In Markov Chains, how to prove that a random variable belongs to the “future”?

I am trying to prove the Exercise 2.15 from the book “Markov Chains”, by Daniel Revuz:

A real random variable ZZ is σ(Xm,m≥n)\sigma (X_m, m \geq n)-measurable if and only if Z=Z′∘θnZ = Z’ \circ \theta^n, where Z′∈FZ’ \in \mathscr{F}.

The definition of σ(Xm,m≥n)\sigma(X_m,m\geq n) is the smallest σ\sigma-algebra such that every random variable Xm,m≥nX_m, m\geq n is measurable. But everywhere I look for, the authors always refer to σ(Xm,m≥n)\sigma(X_m,m\geq n) as the “future” (Definition 2.1).

Definitions:

θn\theta^n is the nn-left-shift operator on a sequence:
θn(x0,x1,…,xn,…)=(xn,xn+1,…)\theta^n(x_0,x_1,\ldots,x_n,\ldots)=(x_n,x_{n+1},\ldots)

F\mathscr{F} is a σ\sigma-algebra on the space of sequences.

Proof (my try):

If ZZ is measurable with respect to σ(Xm,m≥n)\sigma(X_m,m\geq n) then ZZ does not depend on the first nn coordinates, so:
Z(g0,g1,…,gn−1,gn,gn+1,…)=Z(e,e,…,e,gn,gn+1,…).Z(g_0,g_1,\ldots,g_{n-1},g_n,g_{n+1},\ldots)=Z(e,e,\ldots,e,g_n,g_{n+1},\ldots).

Define Z′(gk):=Z(e,e,…,g0,g1,…)Z'(g_k):=Z(e,e,\ldots,g_0,g_1,\ldots) where g0g_0 is on the nn-th coordinate, then:
Z′∘θn(gk)=Z′(gn,gn+1,…)=Z(e,e,…,gn,gn+1,…)=Z(gk).
Z’\circ\theta^n(g_k)=Z'(g_n,g_{n+1},\ldots)=Z(e,e,\ldots,g_n,g_{n+1},\ldots)=Z(g_k).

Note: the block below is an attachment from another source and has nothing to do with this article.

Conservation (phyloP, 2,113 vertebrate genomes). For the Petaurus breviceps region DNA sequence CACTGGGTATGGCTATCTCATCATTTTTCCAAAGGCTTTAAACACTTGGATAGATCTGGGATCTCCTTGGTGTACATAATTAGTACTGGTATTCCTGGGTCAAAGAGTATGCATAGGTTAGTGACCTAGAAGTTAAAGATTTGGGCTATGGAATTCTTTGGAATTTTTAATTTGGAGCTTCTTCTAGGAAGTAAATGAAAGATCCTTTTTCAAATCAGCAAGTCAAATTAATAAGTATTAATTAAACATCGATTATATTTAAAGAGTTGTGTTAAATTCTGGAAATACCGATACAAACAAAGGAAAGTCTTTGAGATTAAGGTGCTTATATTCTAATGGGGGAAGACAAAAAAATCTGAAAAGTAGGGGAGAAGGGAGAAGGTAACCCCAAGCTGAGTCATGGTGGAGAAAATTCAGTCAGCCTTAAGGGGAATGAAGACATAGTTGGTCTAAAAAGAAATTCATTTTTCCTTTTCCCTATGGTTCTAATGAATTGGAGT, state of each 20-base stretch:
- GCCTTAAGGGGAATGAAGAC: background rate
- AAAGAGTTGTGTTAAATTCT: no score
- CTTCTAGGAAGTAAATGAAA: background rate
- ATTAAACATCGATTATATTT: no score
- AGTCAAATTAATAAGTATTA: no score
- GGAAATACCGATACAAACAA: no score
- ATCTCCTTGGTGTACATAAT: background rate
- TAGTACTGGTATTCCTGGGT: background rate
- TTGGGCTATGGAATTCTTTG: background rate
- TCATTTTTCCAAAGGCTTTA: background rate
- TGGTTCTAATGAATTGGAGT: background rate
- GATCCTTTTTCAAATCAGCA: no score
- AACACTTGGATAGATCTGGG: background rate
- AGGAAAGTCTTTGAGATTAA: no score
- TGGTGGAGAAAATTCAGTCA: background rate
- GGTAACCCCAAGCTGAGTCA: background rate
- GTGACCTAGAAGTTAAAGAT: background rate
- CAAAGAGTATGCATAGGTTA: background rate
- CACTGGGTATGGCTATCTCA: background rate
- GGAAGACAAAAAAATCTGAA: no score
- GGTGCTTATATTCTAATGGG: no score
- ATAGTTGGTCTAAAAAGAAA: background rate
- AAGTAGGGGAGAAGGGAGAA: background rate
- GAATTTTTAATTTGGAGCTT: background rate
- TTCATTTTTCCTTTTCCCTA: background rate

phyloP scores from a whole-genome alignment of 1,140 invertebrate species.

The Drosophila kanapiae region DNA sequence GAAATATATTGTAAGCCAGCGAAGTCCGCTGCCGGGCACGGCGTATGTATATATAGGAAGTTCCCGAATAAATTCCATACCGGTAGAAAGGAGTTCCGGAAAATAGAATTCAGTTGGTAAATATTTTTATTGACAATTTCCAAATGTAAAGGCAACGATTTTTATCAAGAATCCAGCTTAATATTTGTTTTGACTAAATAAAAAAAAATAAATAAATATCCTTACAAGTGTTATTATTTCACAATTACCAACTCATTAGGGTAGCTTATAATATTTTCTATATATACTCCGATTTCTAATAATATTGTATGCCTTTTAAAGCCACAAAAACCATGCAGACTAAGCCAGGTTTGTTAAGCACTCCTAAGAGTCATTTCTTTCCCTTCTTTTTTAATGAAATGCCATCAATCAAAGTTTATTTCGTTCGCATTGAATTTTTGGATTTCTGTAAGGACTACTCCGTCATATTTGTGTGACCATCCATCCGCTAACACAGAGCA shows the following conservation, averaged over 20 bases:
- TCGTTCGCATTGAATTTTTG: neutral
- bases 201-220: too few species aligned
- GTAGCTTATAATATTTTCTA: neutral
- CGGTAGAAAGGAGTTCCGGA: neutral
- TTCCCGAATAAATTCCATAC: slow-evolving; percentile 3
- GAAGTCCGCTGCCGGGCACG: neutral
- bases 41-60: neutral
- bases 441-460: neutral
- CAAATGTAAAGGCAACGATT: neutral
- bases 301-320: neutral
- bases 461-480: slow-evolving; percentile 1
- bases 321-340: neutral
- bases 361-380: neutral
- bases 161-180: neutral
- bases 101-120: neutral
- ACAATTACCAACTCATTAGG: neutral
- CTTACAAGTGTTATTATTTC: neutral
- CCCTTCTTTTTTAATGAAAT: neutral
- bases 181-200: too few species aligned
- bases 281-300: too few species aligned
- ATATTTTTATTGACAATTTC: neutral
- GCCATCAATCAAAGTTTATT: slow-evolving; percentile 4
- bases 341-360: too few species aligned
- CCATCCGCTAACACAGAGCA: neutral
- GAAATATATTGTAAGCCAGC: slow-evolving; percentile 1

Conversely, suppose that there exists a random variable Z′Z’ such that Z=Z′∘θnZ=Z’\circ\theta^n. Let us show that ZZ does not depend on the first nn coordinates (Is this a sufficient condition? I couldn’t prove that ZZ is measurable with respect to σ(Xm,m≥n)\sigma(X_m,m\geq n) using inverse images).

Let (gk),(hk)∈Ω(g_k),(h_k)\in\Omega such that gk=hkg_k=h_k for all k≥nk\geq n, then
θn(gk)=θn(g0,g1,…,gn−1,gn,gn+1,…)=(gn,gn+1,…)==(hn,hn+1,…)=θn(h0,h1,…,hn−1,hn,hn+1,…)=θn(hk).\begin{eqnarray*}
\theta^n(g_k)=&\theta^n(g_0,g_1,\ldots,g_{n-1},g_n,g_{n+1},\ldots)=(g_n,g_{n+1},\ldots)&=\\
=&(h_n,h_{n+1},\ldots)=\theta^n(h_0,h_1,\ldots,h_{n-1},h_n,h_{n+1},\ldots)&=\theta^n(h_k).
\end{eqnarray*}
So
Z(gk)=Z′∘θn(gk)=Z′∘θn(hk)=Z(hk).Z(g_k)=Z’\circ\theta^n(g_k)=Z’\circ\theta^n(h_k)=Z(h_k).

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